Insomnia: When You Just Can’t Sleep
A good night’s sleep can leave you feeling rested and ready for the day, of course. But sleep is much more important than that. When you sleep, your body heals and repairs cells, tissues, and brain cells. Your brain stays busy forming the pathways that form memories and help us to learn new things. But many people have a common condition, called insomnia, that interferes with their ability to sleep well.
What is Insomnia?
People with insomnia may have trouble falling asleep, staying asleep, or wake up too early. Insomnia can get in the way of your daily activities and may make you feel sleepy during the day. Short-term insomnia may be caused by stress or changes in your schedule or environment. It can last for a few days or weeks. Chronic (long-term) insomnia occurs 3 or more nights a week, lasts more than 3 months, and cannot be fully explained by another health problem.”
Causes and Risk Factors
No one thing causes insomnia. but some factors put people at a greater risk. For example, women and people over age 60 have insomnia more often than men or younger people. In addition, certain mental health disorders and physical health conditions – and the medications that treat them – can interfere with sleep. Other things that might make you more likely to have insomnia include stress, not having a regular sleep schedule (because of work, travel, or for other reasons), using stimulants like caffeine or nicotine, or drinking alcohol, or eating too much late in the evening.
How can Insomnia Affect Your Health?
Whatever your reason for sleep loss, insomnia can affect you both mentally and physically. People with insomnia report a lower quality of life compared with people who are sleeping well. A lack of sleep can lower your ability at work, lead to accidents, and cause weight gain.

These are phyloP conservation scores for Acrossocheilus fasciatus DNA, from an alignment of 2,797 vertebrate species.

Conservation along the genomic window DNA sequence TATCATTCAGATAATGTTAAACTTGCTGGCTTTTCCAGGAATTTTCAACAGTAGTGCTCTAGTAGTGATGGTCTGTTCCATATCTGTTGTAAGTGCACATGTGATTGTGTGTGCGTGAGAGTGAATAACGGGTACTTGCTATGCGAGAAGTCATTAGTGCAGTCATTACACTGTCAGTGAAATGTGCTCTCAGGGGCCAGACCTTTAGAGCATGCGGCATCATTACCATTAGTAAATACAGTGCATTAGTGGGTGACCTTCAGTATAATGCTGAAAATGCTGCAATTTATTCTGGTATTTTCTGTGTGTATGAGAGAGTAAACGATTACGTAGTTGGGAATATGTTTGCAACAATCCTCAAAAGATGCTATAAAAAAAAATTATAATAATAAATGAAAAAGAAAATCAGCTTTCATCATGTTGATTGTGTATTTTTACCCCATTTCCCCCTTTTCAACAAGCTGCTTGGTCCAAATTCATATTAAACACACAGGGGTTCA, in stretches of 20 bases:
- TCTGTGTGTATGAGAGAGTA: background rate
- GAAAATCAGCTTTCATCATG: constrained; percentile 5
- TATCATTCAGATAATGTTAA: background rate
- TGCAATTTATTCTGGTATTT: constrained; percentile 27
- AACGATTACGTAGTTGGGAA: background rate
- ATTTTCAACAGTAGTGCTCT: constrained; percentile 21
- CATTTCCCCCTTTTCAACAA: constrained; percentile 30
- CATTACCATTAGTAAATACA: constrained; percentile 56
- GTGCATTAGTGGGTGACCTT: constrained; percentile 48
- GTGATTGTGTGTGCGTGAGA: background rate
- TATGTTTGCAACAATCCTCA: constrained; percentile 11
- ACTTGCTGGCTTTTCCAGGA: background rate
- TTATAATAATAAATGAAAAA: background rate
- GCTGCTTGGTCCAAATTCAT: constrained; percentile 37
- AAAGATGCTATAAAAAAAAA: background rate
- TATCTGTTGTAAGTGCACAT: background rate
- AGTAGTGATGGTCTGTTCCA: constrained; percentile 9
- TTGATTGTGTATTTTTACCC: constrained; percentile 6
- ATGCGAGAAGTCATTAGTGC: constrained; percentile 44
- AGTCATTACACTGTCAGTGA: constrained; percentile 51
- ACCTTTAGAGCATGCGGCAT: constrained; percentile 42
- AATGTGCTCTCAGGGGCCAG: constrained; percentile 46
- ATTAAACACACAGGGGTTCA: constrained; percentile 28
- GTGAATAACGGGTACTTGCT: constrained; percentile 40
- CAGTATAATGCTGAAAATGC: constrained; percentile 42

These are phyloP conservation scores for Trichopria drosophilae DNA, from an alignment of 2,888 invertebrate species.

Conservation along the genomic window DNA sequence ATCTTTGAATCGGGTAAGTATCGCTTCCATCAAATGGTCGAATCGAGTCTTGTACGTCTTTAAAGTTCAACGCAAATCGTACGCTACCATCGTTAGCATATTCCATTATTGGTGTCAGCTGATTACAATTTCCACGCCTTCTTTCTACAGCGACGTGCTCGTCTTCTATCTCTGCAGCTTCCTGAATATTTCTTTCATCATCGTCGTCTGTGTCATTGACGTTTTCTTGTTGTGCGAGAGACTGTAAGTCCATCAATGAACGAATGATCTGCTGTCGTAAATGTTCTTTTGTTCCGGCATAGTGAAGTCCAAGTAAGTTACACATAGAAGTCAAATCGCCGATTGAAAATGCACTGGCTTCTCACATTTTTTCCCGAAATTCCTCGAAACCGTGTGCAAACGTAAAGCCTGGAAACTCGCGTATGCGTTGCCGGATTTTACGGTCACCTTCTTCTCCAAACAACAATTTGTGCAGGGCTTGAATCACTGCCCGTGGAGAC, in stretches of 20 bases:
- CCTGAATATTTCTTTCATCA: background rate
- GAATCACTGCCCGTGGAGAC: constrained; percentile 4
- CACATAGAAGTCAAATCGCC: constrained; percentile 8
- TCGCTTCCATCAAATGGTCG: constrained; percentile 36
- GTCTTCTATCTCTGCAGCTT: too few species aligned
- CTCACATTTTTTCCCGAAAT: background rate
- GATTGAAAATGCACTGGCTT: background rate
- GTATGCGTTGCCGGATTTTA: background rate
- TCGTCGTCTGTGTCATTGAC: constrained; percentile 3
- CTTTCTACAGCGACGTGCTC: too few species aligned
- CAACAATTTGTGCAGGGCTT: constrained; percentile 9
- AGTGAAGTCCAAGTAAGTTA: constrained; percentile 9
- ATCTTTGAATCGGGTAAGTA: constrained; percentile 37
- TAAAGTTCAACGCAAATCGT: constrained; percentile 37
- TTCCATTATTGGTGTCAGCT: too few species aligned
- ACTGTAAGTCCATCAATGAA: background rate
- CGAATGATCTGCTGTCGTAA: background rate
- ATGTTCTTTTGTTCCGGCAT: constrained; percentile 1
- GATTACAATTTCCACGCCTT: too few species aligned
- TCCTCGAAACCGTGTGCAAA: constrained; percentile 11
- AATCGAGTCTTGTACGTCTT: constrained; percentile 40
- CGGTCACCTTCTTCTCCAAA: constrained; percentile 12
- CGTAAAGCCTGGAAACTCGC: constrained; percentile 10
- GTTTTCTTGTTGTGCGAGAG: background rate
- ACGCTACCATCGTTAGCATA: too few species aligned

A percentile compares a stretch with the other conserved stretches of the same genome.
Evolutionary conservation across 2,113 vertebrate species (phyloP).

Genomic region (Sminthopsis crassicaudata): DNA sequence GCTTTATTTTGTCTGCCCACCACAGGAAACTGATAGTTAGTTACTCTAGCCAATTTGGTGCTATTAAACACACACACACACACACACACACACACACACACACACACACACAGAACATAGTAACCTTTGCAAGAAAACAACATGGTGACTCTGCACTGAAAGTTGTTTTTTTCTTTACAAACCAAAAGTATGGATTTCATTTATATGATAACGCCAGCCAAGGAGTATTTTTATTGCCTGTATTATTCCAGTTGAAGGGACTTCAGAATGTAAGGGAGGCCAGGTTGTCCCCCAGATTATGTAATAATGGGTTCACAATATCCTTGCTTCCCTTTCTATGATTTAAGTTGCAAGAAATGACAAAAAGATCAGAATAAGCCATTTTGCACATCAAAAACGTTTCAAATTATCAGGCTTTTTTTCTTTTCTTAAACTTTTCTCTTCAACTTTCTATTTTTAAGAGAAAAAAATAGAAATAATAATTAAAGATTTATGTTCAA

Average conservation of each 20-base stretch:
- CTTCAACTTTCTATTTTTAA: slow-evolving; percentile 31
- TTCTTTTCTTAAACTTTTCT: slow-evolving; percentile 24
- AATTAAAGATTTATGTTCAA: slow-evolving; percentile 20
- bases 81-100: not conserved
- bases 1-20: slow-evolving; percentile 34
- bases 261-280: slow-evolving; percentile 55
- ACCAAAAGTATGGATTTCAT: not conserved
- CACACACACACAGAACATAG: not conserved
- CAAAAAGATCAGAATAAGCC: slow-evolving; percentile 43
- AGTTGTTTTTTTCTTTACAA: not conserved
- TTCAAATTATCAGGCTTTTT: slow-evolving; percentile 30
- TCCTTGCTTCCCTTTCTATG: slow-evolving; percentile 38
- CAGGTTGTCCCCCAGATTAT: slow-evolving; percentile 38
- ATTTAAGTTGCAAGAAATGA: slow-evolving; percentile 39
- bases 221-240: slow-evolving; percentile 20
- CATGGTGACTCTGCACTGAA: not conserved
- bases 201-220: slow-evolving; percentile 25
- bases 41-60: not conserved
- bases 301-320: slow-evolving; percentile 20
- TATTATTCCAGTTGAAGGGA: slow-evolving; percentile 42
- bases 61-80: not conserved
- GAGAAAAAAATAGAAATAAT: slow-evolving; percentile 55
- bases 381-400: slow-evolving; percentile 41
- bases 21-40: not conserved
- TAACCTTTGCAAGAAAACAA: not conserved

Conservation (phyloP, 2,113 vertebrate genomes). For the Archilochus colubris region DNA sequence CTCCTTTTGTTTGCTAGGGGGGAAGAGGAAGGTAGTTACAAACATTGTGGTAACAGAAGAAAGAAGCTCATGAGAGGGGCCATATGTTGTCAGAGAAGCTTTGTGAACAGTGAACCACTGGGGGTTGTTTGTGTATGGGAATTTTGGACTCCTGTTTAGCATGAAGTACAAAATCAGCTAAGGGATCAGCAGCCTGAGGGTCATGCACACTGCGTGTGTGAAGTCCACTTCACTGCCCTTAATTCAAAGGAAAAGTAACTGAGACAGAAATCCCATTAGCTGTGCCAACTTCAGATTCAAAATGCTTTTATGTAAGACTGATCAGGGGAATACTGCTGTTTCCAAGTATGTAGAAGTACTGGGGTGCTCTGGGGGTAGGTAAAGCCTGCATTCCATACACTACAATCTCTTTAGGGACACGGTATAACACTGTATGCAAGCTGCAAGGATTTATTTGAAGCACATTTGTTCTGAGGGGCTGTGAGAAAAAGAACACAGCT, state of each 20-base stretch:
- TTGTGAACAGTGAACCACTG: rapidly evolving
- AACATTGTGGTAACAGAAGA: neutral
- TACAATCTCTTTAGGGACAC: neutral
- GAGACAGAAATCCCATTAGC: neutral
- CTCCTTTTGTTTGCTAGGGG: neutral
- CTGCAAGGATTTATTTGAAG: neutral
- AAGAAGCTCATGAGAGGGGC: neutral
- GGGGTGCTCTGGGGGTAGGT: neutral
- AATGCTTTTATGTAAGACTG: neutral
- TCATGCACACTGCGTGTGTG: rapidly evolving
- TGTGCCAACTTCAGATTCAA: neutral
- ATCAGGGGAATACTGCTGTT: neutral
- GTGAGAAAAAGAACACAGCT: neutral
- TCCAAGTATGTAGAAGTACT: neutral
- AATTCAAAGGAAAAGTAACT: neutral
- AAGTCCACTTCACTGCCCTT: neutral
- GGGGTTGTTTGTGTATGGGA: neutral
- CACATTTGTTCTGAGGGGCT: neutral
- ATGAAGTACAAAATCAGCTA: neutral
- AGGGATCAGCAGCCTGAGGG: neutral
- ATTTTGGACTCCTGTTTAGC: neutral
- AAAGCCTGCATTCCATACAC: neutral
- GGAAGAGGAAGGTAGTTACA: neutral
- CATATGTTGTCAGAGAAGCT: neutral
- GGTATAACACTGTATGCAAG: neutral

In addition, chronic lack of sleep can put you at higher risk for:
- Alzheimer’s disease and other types of dementia
- Mental health disorders, such as depression, anxiety disorders, or substance abuse
- Increased risk and severity of long-term diseases or conditions, such as diabetes, high blood pressure, and heart disease
What can You Do About Insomnia?
If someone you know has substance use disorder, there are things you can do to support their recovery. There are also things you can do to support yourself. Here are some suggestions from the NIH, the Mayo Clinic, and the American Heart Association:
Go to bed and wake up at the same time every day. Set an alarm or use an app to remind you when it’s time to wind down, if necessary.
Get some sunlight every day. Try to get at least 30 minutes of exposure to the sun every day, especially in the morning.
Limit electronics before bed. The blue light that electronic devices emit acts like sunlight and tells your body it’s time to be awake.
Avoid alcohol, caffeine, and nicotine. Alcohol can make you feel relaxed, but it keeps you in the lighter stages of sleep and you might wake up in the middle of the night.
Don’t eat large meals before bedtime. Eating too much before bed can cause indigestion or acid reflux (or make you get up often to go to the restroom!). Eat big meals two hours or more before bedtime.
Avoid or limit naps. Naps are fine, and even good for your brain, but try not to take a nap after 3pm and keep it short – not more than an hour.
Establish a bedtime routine. Do things consistently that relax you and prepare you for bed. Take a warm bath, listen to music, meditate, or do relaxation exercises. Journaling and reading are good, too (but it might be better to read a paper book than an e-book!)
Prep your bedroom. Your bedroom should be for sleep and sex only. Don’t have things in the bedroom that are distracting, like computers or tv. Many people sleep better in cooler rooms.
Don’t lie in bed awake The anxiety of not being able to fall asleep can make it even harder to fall asleep. If you haven’t fallen asleep in 20 minutes, get up and do something relaxing from your bedtime routine.
Talk to your doctor. If you continue to have trouble sleeping, talk to your doctor. The problem might be a medication or condition that they can help you with.
Written by Cyndi Maxim
National Heart, Lung, and Blood Institute, Mayo Clinic, American Heart Association